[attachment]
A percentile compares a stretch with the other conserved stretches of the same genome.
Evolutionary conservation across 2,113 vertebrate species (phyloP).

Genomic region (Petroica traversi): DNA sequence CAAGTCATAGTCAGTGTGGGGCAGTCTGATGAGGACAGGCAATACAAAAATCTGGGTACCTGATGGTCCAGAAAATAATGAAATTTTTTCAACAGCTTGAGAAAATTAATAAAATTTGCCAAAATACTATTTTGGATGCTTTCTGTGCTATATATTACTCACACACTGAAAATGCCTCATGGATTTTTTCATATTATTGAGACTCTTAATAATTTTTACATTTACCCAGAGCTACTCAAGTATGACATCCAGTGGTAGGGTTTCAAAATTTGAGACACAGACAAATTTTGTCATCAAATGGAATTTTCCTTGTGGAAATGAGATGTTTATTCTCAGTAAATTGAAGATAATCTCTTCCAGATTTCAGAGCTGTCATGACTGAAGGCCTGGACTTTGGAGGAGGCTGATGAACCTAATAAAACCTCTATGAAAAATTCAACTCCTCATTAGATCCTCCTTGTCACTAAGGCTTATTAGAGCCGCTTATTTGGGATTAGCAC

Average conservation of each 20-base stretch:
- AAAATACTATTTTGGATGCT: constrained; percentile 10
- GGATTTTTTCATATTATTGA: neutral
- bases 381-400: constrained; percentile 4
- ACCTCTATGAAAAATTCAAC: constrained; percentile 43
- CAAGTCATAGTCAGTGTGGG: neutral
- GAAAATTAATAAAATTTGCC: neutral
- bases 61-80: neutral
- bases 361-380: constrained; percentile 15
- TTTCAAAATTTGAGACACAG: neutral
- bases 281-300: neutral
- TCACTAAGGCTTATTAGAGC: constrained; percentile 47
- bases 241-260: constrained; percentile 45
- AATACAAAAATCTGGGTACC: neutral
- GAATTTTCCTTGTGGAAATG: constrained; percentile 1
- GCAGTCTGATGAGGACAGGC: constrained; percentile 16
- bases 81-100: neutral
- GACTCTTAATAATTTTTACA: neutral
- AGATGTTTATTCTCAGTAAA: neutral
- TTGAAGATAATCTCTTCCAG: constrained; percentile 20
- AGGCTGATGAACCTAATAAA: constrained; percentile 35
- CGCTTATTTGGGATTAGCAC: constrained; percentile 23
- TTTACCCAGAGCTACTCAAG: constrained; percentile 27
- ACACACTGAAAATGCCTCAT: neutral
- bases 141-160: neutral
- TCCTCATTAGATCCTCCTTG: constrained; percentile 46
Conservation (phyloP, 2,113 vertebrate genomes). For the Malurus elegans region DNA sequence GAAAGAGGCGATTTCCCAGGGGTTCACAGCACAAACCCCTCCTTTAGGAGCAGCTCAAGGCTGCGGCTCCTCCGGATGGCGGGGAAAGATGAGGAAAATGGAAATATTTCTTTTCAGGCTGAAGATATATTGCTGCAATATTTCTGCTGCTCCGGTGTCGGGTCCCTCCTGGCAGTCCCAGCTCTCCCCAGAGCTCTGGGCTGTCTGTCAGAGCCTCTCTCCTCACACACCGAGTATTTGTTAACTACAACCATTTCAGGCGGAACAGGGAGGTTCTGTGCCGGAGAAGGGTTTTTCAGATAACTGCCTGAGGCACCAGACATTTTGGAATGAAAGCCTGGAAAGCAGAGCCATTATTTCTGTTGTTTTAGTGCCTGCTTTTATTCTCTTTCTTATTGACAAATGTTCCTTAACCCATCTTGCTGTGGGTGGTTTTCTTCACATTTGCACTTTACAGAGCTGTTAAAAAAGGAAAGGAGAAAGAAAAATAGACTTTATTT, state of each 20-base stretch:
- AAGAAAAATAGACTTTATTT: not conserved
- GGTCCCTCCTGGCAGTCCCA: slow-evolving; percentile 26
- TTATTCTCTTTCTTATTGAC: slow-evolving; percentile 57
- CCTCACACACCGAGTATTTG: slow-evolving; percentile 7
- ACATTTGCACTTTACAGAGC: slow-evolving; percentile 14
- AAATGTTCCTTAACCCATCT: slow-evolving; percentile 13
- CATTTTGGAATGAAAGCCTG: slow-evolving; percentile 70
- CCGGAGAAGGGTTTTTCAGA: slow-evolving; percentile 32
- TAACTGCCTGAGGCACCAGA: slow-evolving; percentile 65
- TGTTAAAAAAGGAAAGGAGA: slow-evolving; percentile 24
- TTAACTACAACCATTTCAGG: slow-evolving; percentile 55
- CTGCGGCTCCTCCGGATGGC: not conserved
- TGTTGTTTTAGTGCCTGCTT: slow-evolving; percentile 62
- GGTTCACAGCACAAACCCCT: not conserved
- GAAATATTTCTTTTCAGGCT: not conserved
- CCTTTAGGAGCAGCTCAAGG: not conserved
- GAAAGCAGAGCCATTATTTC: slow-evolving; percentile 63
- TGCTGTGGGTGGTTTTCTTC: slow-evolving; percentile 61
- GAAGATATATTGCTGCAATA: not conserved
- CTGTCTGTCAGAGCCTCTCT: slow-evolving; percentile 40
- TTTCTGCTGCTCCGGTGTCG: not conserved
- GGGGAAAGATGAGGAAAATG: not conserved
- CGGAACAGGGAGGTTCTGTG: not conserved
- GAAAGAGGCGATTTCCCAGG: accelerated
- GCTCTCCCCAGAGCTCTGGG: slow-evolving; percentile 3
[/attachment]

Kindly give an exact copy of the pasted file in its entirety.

A percentile compares a stretch with the other conserved stretches of the same genome.
Evolutionary conservation across 2,113 vertebrate species (phyloP).

Genomic region (Petroica traversi): DNA sequence CAAGTCATAGTCAGTGTGGGGCAGTCTGATGAGGACAGGCAATACAAAAATCTGGGTACCTGATGGTCCAGAAAATAATGAAATTTTTTCAACAGCTTGAGAAAATTAATAAAATTTGCCAAAATACTATTTTGGATGCTTTCTGTGCTATATATTACTCACACACTGAAAATGCCTCATGGATTTTTTCATATTATTGAGACTCTTAATAATTTTTACATTTACCCAGAGCTACTCAAGTATGACATCCAGTGGTAGGGTTTCAAAATTTGAGACACAGACAAATTTTGTCATCAAATGGAATTTTCCTTGTGGAAATGAGATGTTTATTCTCAGTAAATTGAAGATAATCTCTTCCAGATTTCAGAGCTGTCATGACTGAAGGCCTGGACTTTGGAGGAGGCTGATGAACCTAATAAAACCTCTATGAAAAATTCAACTCCTCATTAGATCCTCCTTGTCACTAAGGCTTATTAGAGCCGCTTATTTGGGATTAGCAC

Average conservation of each 20-base stretch:
- AAAATACTATTTTGGATGCT: constrained; percentile 10
- GGATTTTTTCATATTATTGA: neutral
- bases 381-400: constrained; percentile 4
- ACCTCTATGAAAAATTCAAC: constrained; percentile 43
- CAAGTCATAGTCAGTGTGGG: neutral
- GAAAATTAATAAAATTTGCC: neutral
- bases 61-80: neutral
- bases 361-380: constrained; percentile 15
- TTTCAAAATTTGAGACACAG: neutral
- bases 281-300: neutral
- TCACTAAGGCTTATTAGAGC: constrained; percentile 47
- bases 241-260: constrained; percentile 45
- AATACAAAAATCTGGGTACC: neutral
- GAATTTTCCTTGTGGAAATG: constrained; percentile 1
- GCAGTCTGATGAGGACAGGC: constrained; percentile 16
- bases 81-100: neutral
- GACTCTTAATAATTTTTACA: neutral
- AGATGTTTATTCTCAGTAAA: neutral
- TTGAAGATAATCTCTTCCAG: constrained; percentile 20
- AGGCTGATGAACCTAATAAA: constrained; percentile 35
- CGCTTATTTGGGATTAGCAC: constrained; percentile 23
- TTTACCCAGAGCTACTCAAG: constrained; percentile 27
- ACACACTGAAAATGCCTCAT: neutral
- bases 141-160: neutral
- TCCTCATTAGATCCTCCTTG: constrained; percentile 46
Conservation (phyloP, 2,113 vertebrate genomes). For the Malurus elegans region DNA sequence GAAAGAGGCGATTTCCCAGGGGTTCACAGCACAAACCCCTCCTTTAGGAGCAGCTCAAGGCTGCGGCTCCTCCGGATGGCGGGGAAAGATGAGGAAAATGGAAATATTTCTTTTCAGGCTGAAGATATATTGCTGCAATATTTCTGCTGCTCCGGTGTCGGGTCCCTCCTGGCAGTCCCAGCTCTCCCCAGAGCTCTGGGCTGTCTGTCAGAGCCTCTCTCCTCACACACCGAGTATTTGTTAACTACAACCATTTCAGGCGGAACAGGGAGGTTCTGTGCCGGAGAAGGGTTTTTCAGATAACTGCCTGAGGCACCAGACATTTTGGAATGAAAGCCTGGAAAGCAGAGCCATTATTTCTGTTGTTTTAGTGCCTGCTTTTATTCTCTTTCTTATTGACAAATGTTCCTTAACCCATCTTGCTGTGGGTGGTTTTCTTCACATTTGCACTTTACAGAGCTGTTAAAAAAGGAAAGGAGAAAGAAAAATAGACTTTATTT, state of each 20-base stretch:
- AAGAAAAATAGACTTTATTT: not conserved
- GGTCCCTCCTGGCAGTCCCA: slow-evolving; percentile 26
- TTATTCTCTTTCTTATTGAC: slow-evolving; percentile 57
- CCTCACACACCGAGTATTTG: slow-evolving; percentile 7
- ACATTTGCACTTTACAGAGC: slow-evolving; percentile 14
- AAATGTTCCTTAACCCATCT: slow-evolving; percentile 13
- CATTTTGGAATGAAAGCCTG: slow-evolving; percentile 70
- CCGGAGAAGGGTTTTTCAGA: slow-evolving; percentile 32
- TAACTGCCTGAGGCACCAGA: slow-evolving; percentile 65
- TGTTAAAAAAGGAAAGGAGA: slow-evolving; percentile 24
- TTAACTACAACCATTTCAGG: slow-evolving; percentile 55
- CTGCGGCTCCTCCGGATGGC: not conserved
- TGTTGTTTTAGTGCCTGCTT: slow-evolving; percentile 62
- GGTTCACAGCACAAACCCCT: not conserved
- GAAATATTTCTTTTCAGGCT: not conserved
- CCTTTAGGAGCAGCTCAAGG: not conserved
- GAAAGCAGAGCCATTATTTC: slow-evolving; percentile 63
- TGCTGTGGGTGGTTTTCTTC: slow-evolving; percentile 61
- GAAGATATATTGCTGCAATA: not conserved
- CTGTCTGTCAGAGCCTCTCT: slow-evolving; percentile 40
- TTTCTGCTGCTCCGGTGTCG: not conserved
- GGGGAAAGATGAGGAAAATG: not conserved
- CGGAACAGGGAGGTTCTGTG: not conserved
- GAAAGAGGCGATTTCCCAGG: accelerated
- GCTCTCCCCAGAGCTCTGGG: slow-evolving; percentile 3